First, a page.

One last confusing turn that he misses by a few steps and we catch him on the corner. My racer instinct keeps the foot on the gas to keep him from hanging on. Sure enough, he has dropped back and a block later I turn to look and he is a good 20 yards back. Beaten. I know that it is virtually impossible to come back from that but I need to keep the pressure on anyway. I don't want a last mile surprise.
But the adrenaline of the chase is gone and that little voice in my head says "It's OK to slow down now, the race is won". But I tell him to shut up. Mile 4 is 7:11, but now there are more hills ahead. Still I feel pretty good and I have C with me which helps. We keep pushing and mile 5 is 7:23. One more look and B is out of sight. So I just need to get to the finish and post a good time. I am breathing pretty hard by now and Mile 6 has the nasty steep hill which always crushes me. I slow to a crawl (9 min pace?) to get over it and C pulls ahead with her young lungs and legs, damn her. But I don't care if she beats me. I get to the final half mile downhill and regain life and crank it up. I get mile 6 down to 7:27, and cover the last .21 at 6:24 pace, nearly catching the whippersnapper. I'm in at 45:38, and only 3 seconds off my time from two years ago.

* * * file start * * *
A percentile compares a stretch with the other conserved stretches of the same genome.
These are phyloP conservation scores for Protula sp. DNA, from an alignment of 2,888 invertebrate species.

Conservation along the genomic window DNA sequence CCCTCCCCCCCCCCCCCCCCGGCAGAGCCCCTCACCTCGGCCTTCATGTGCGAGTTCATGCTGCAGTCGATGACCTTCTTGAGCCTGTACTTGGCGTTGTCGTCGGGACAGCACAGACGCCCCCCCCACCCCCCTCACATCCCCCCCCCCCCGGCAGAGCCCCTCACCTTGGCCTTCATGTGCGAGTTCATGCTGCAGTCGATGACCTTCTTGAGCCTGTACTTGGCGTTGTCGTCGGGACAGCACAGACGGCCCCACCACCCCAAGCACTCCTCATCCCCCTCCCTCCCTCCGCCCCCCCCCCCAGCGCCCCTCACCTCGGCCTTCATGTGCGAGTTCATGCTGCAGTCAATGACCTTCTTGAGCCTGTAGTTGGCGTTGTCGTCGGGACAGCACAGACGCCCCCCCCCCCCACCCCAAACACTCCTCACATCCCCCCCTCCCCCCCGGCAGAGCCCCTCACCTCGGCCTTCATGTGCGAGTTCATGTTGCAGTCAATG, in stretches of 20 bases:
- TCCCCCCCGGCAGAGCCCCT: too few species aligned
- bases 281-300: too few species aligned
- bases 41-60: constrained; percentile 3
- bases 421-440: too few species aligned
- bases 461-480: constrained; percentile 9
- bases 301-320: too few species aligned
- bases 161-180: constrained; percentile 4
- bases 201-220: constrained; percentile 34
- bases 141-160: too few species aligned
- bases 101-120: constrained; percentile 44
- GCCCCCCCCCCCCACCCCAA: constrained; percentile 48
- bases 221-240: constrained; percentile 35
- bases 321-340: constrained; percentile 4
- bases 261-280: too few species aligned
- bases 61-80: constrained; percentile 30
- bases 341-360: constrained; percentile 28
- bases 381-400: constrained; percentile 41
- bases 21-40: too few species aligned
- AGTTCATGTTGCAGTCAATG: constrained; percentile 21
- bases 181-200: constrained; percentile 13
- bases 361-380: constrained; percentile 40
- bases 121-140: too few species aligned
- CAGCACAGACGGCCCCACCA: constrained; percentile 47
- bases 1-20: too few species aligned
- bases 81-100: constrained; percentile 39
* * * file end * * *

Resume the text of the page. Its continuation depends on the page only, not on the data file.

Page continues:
Phew! Quite happy with that. We wait and wait and finally C calls her Dad. Apparently his calf was cramping so he walked it in. But he acknowledged that I had him beat well before that. Victory is sweet. All day long I felt good - not just the endorphins, but just that great feeling of racing again, putting it all out there and reaching a goal and exceeding expectations. It's Monday night and I'm still smiling.
Life is good.